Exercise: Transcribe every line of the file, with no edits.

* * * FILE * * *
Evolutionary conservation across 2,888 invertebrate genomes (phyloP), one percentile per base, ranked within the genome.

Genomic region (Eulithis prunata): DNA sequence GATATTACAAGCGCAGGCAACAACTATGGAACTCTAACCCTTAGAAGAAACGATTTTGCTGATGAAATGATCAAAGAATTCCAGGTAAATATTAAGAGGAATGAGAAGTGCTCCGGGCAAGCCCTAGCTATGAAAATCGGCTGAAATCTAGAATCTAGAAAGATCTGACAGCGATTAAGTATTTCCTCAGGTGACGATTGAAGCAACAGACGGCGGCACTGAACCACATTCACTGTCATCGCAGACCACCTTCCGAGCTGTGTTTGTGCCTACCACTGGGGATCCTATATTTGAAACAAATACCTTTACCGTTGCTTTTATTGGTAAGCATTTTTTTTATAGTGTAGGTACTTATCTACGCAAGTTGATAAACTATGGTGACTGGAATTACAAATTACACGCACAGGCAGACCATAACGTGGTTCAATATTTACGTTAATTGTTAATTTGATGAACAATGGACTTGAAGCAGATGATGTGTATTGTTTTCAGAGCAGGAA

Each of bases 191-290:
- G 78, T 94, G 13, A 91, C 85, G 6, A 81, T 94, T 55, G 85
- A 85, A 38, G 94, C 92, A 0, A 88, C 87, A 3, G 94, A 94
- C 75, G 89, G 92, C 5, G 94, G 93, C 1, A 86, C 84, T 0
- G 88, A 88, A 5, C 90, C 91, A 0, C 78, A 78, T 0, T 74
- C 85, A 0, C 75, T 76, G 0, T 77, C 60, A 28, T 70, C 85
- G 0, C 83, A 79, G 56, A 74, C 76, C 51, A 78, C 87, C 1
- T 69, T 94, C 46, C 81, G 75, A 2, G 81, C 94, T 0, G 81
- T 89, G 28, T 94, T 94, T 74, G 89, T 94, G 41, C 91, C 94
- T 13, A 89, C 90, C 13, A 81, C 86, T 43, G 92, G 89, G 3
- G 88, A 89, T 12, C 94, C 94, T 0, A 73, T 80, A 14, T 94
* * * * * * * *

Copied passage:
Evolutionary conservation across 2,888 invertebrate genomes (phyloP), one percentile per base, ranked within the genome.

Genomic region (Eulithis prunata): DNA sequence GATATTACAAGCGCAGGCAACAACTATGGAACTCTAACCCTTAGAAGAAACGATTTTGCTGATGAAATGATCAAAGAATTCCAGGTAAATATTAAGAGGAATGAGAAGTGCTCCGGGCAAGCCCTAGCTATGAAAATCGGCTGAAATCTAGAATCTAGAAAGATCTGACAGCGATTAAGTATTTCCTCAGGTGACGATTGAAGCAACAGACGGCGGCACTGAACCACATTCACTGTCATCGCAGACCACCTTCCGAGCTGTGTTTGTGCCTACCACTGGGGATCCTATATTTGAAACAAATACCTTTACCGTTGCTTTTATTGGTAAGCATTTTTTTTATAGTGTAGGTACTTATCTACGCAAGTTGATAAACTATGGTGACTGGAATTACAAATTACACGCACAGGCAGACCATAACGTGGTTCAATATTTACGTTAATTGTTAATTTGATGAACAATGGACTTGAAGCAGATGATGTGTATTGTTTTCAGAGCAGGAA

Each of bases 191-290:
- G 78, T 94, G 13, A 91, C 85, G 6, A 81, T 94, T 55, G 85
- A 85, A 38, G 94, C 92, A 0, A 88, C 87, A 3, G 94, A 94
- C 75, G 89, G 92, C 5, G 94, G 93, C 1, A 86, C 84, T 0
- G 88, A 88, A 5, C 90, C 91, A 0, C 78, A 78, T 0, T 74
- C 85, A 0, C 75, T 76, G 0, T 77, C 60, A 28, T 70, C 85
- G 0, C 83, A 79, G 56, A 74, C 76, C 51, A 78, C 87, C 1
- T 69, T 94, C 46, C 81, G 75, A 2, G 81, C 94, T 0, G 81
- T 89, G 28, T 94, T 94, T 74, G 89, T 94, G 41, C 91, C 94
- T 13, A 89, C 90, C 13, A 81, C 86, T 43, G 92, G 89, G 3
- G 88, A 89, T 12, C 94, C 94, T 0, A 73, T 80, A 14, T 94